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British or American English?

20.09.2017
Author: guest post
Read: 1480 раз
British or American English?

When I was working at a language school, I often had to do placement tests. One of my favourite questions was about the difference between British and American English. 

Many people answered that “American English is an easy version of British English”. But, obviously this is wrong.

So what is the difference between British and American English, then?

First of all, the pronunciation is quite different. Vowels are the prime example. For instance, the British pronounce the word ‘dance’ with the long sound /a:/ and Americans use the sound /æ/ instead.

There is a noticeable difference in grammar, such as prepositions, tenses and even articles.

For example, Americans usually use past simple rather than present perfect with the words ‘yet’ and ‘already’.

They would say ‘I already did my homework’ instead of common British, ‘I have already done my homework’.


Nevertheless, vocabulary makes the most striking difference between these two variants of English. 

Being an English teacher, I’ve always learnt both variants. That’s why I’d been pretty sure about my knowledge of American English before I met native speakers.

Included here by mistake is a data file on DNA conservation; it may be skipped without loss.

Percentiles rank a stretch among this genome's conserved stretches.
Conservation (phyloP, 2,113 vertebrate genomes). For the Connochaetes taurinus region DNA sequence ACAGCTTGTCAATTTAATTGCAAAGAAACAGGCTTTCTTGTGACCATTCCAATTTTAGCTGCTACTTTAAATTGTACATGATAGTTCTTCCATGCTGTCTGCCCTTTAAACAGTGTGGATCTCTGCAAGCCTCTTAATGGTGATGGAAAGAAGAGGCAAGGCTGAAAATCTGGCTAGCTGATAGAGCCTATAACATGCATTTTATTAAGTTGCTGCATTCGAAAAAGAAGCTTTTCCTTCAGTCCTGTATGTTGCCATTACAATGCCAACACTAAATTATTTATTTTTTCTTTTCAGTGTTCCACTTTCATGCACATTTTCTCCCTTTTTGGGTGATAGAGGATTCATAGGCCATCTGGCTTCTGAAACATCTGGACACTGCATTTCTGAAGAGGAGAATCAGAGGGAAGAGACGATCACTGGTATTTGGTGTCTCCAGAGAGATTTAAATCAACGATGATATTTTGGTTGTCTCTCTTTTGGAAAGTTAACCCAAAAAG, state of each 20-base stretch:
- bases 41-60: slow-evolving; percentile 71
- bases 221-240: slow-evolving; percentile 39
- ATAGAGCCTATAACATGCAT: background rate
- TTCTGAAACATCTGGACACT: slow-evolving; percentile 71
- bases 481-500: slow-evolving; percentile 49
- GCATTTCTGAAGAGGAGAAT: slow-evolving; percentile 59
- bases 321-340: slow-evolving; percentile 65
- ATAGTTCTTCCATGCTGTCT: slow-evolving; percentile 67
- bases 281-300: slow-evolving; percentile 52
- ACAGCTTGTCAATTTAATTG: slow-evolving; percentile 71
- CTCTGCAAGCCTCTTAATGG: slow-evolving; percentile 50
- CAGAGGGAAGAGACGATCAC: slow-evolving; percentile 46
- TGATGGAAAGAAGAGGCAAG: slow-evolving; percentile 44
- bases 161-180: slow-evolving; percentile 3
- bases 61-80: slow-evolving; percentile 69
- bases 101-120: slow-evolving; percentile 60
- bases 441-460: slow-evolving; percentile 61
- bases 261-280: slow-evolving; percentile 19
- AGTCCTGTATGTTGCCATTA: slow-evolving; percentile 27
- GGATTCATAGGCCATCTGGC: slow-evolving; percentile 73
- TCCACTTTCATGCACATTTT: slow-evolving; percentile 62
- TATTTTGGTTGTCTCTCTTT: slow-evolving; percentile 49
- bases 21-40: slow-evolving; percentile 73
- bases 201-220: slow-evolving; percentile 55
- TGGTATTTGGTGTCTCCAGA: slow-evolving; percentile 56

One of the first confusions was caused by the word ‘mean’, which means ‘stingy’ in British English.  Once, when I was chatting and gossiping with my American friend, who I was doing a teaching course with, I heard the following phrase 'he is so mean'. I was puzzled. How on earth does she know that he is stingy? Some time later, I heard the same from my Canadian friend. Only then I realized that ‘mean’ could probably have another meaning. 

It happened to be the opposite of  'nice' . 'A mean person' can be defined as 'not friendly or kind person'.
The same story happened with the word 'cheap' which means ‘stingy’ in American English.
There is an incredibly large number of such words. I’ve prepared a list of the words which are hard to find in course books. 

British English

American English

Courgette

Zucchini

Aubergine

Eggplant

Beetroot

Beet

Chemist’s

Drugstore / pharmacy

Queue

Line

Torch

Flashlight

Chest of drawers

Dresser

Do the washing-up

Do the dishes

Unfriendly

Mean

Mean

Cheap

Fringe

Bangs

Stag night

Bachelor party

Which English to learn? Definitely, both!

You never know which variant is going to be used by the person you’re talking to. Native speakers usually understand all variants of their mother tongue. However, foreigners who speak English as a second language don’t always know both variants.  I’ve noticed that Asians prefer American English and don’t always understand British vocabulary. That’s the reason why I always recommend my students to learn both British and American English.

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Guest post by Daria Talanova

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